When we first started working with independent distributors in the insurance industry (around the time the wooly mammoths were roaming Southwestern Alberta), one of the first liquid lunch debates focused around the ownership of the client. We recall that the debate was long, intense, and came to no conclusion. At the recent Insurance-Canada.ca Technology Conference, the same debate arose in two separate sessions, with about the same results (minus the bar tab).
We’d like to offer a modest proposal to bring this to some conclusion. It is less philosophical and, we believe, reflects the social reality that is emerging. We’d like your thoughts.
For our purposes, a client is a party (personal, familial, commercial) that has bought insurance. Sometimes this is extended to a prospect (not having purchased, but in the process of buying).
When the insurance is sold through a direct channel, the party is usually considered to be a client of the direct insurer. However, when the insurance is sold through an independent distributor (agent/broker), the independent usually claims ownership of the client.
In some cases, as one of our expert panelists pointed out, this ownership agreement is part of the distribution contract.
Is shared ownership possible?
Most insurers have not challenged the independents’ position as the client advocate, and have acknowledge that there is ownership. However, as insurers have moved into aspects of client service (claims of course, but also direct billing, etc.), and have started direct to consumer advertising, they have started to poke at the notion of shared ownership.
Few independents are willing to give ground on this, however, and the debate continues, sometimes with great emotion.
Let’s take a short side trip ….
Before the commercial internet came into being, network providers competed for customers on the basis of their individual strengths. Most companies had only one network provider that serviced all of their needs. The networks closely held these ‘clients’.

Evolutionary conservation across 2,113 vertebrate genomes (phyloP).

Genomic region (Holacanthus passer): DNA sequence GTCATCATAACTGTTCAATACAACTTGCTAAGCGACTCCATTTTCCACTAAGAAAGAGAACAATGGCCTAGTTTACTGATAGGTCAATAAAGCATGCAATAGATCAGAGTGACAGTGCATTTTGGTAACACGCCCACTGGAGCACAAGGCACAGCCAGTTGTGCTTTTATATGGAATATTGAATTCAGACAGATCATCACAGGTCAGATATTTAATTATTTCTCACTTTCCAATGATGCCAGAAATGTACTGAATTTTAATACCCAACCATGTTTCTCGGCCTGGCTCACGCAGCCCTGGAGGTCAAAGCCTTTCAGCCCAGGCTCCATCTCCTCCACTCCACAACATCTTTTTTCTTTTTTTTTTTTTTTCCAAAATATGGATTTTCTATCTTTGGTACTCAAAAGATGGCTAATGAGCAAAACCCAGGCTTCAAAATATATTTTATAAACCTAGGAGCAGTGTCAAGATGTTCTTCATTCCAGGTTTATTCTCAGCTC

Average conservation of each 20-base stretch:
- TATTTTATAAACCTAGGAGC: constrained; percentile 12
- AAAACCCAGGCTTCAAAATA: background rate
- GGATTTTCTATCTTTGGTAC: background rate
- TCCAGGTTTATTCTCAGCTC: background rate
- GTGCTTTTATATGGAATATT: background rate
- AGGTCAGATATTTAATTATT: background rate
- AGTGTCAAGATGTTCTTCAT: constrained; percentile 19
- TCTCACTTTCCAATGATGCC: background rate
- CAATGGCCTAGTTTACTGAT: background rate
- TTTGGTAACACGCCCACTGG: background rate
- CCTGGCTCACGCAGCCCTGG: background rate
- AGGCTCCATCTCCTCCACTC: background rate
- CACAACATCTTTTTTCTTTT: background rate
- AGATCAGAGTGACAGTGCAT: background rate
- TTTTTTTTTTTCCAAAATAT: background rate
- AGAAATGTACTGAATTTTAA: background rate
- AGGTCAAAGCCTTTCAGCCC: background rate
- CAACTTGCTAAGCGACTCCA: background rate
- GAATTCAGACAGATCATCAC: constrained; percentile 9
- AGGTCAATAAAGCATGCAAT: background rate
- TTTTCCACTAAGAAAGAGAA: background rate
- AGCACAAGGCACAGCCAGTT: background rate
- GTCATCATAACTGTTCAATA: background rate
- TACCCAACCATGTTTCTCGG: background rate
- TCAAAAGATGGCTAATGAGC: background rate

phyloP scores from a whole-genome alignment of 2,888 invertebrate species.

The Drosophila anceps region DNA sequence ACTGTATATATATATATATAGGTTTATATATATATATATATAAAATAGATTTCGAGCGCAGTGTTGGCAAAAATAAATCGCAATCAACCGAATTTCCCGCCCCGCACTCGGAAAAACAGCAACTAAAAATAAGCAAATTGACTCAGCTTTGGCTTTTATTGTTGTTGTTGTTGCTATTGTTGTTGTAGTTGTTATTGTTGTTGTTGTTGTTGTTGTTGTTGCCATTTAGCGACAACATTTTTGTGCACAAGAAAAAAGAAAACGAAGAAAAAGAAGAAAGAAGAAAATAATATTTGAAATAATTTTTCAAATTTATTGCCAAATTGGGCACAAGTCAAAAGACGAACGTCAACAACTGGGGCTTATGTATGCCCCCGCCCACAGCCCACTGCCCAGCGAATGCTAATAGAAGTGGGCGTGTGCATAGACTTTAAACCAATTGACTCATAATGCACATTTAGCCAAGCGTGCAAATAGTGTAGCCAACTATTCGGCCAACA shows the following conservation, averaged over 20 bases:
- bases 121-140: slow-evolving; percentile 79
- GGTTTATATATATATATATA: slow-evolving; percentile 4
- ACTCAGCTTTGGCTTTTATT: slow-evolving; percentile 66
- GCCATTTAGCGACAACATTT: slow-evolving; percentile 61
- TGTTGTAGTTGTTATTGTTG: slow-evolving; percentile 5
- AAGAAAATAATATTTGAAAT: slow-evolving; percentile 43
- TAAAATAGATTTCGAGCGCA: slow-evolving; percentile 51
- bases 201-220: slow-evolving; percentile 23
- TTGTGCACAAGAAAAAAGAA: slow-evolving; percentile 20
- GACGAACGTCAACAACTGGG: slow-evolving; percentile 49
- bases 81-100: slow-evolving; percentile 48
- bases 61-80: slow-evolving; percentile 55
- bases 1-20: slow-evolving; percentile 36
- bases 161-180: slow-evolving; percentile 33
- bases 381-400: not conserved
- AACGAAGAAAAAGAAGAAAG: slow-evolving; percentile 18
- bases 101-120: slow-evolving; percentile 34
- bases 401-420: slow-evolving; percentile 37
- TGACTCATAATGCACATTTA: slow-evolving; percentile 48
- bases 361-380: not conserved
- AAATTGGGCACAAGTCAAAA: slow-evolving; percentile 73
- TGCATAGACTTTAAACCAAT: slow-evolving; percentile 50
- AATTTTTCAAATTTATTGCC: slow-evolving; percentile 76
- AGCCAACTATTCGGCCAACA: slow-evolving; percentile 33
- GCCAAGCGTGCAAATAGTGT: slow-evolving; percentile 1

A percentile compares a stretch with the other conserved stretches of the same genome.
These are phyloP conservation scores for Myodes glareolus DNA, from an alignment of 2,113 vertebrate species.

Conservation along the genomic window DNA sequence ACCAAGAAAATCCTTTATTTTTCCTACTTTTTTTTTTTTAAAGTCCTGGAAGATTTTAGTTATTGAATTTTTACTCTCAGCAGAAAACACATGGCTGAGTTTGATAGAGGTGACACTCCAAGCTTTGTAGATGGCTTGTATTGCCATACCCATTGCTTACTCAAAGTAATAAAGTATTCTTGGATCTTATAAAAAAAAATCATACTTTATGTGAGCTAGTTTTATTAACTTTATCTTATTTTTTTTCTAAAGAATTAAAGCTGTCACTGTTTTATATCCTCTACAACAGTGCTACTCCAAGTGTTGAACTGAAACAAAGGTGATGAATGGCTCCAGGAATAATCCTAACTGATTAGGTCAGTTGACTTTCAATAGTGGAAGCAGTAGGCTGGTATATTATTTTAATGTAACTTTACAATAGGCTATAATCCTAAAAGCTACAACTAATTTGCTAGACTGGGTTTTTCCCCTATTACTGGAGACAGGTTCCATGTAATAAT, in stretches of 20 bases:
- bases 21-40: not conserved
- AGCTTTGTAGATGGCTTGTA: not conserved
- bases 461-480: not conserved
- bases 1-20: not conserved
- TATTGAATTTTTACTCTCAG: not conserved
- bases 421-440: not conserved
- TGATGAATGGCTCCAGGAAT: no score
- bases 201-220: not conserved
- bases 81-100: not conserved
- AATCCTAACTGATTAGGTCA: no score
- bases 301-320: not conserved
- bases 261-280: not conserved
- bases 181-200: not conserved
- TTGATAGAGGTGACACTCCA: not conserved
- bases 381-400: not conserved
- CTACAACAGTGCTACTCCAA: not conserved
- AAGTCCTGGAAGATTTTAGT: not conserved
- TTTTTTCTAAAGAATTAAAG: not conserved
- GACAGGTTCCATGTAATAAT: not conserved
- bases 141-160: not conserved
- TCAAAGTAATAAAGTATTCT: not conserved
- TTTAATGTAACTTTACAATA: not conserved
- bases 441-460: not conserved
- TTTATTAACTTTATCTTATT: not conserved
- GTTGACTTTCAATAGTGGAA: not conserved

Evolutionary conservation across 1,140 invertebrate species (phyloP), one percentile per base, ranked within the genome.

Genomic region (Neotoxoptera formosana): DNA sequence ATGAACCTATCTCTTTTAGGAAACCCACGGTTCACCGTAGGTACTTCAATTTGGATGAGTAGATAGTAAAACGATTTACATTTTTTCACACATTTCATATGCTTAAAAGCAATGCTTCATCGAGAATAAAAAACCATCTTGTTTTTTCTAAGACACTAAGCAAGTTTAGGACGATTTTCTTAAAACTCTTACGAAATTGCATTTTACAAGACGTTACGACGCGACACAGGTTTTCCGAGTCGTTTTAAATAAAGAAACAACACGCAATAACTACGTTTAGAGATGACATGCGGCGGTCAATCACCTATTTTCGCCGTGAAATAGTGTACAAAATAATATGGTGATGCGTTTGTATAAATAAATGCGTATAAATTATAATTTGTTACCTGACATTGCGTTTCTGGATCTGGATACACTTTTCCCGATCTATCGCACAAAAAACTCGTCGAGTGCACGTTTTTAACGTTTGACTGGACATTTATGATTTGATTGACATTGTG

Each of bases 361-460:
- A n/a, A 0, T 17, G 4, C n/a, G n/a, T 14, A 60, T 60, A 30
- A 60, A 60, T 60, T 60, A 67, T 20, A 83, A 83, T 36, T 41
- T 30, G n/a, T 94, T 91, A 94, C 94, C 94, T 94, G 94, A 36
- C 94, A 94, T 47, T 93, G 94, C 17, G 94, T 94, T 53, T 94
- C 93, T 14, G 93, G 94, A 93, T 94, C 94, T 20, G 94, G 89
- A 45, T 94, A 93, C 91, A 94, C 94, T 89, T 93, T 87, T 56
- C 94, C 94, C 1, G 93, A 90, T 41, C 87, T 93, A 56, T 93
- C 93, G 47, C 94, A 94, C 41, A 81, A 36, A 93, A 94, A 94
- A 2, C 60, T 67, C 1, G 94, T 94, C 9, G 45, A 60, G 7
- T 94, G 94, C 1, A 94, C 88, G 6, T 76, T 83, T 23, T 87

The down side of this was the inability to link networks without proprietary and expensive work. Email, file access, application sharing were mainly network specific functions.
The internetworking concept stood this on its head. Instead of a proprietary network being an advantage, it became a boat anchor. Initially, email was the killer application for internetworking, but then Tim Berners-Lee came up with an addressing scheme that allowed users to navigate a ‘web’ of applications, files, etc.
In a mere 20 years, this internetworking has become the standard. Pure proprietary end-to-end networks are rare. Security and standards of service have morphed to accommodate a cloud of connections.
And we are better for it. We still select the network that we want to connect to, but these providers embrace, rather than exclude, other network participants.
Now, let’s be social …
On top of this web, we are seeing the maturation of social networking tools. As nodes of connectivity are linked, so are people. Twitter users re-tweet messages from everyone to anyone. My business connections on LinkedIN connect with your connections and we all have more contacts to leverage.
And the social networks are interconnecting. Tweets appearing on Facebook. LinkedIN updates appearing on Twitter.
With little or no thought of ownership.
Is this a model?
Responsible social users take connections seriously. I won’t expose my LinkedIn connections to people I don’t know, for instance. I will, however, refer colleagues to people I do know.
Perhaps this is a model.. I ‘own’ the relationship with my colleague, and I maintain it by not abusing the relationship. However, I don’t own the relationship that that colleague has with others, not even those that I have introduced.
We recognize there are professional and legal obligations between independent distributors and insureds to ensure quality of service. But this does not necessitate ownership, not in our mind.
What do you think?
Is this a start towards resolution of the client ownership conundrum? We’d be interested in your thoughts. Leave a note below.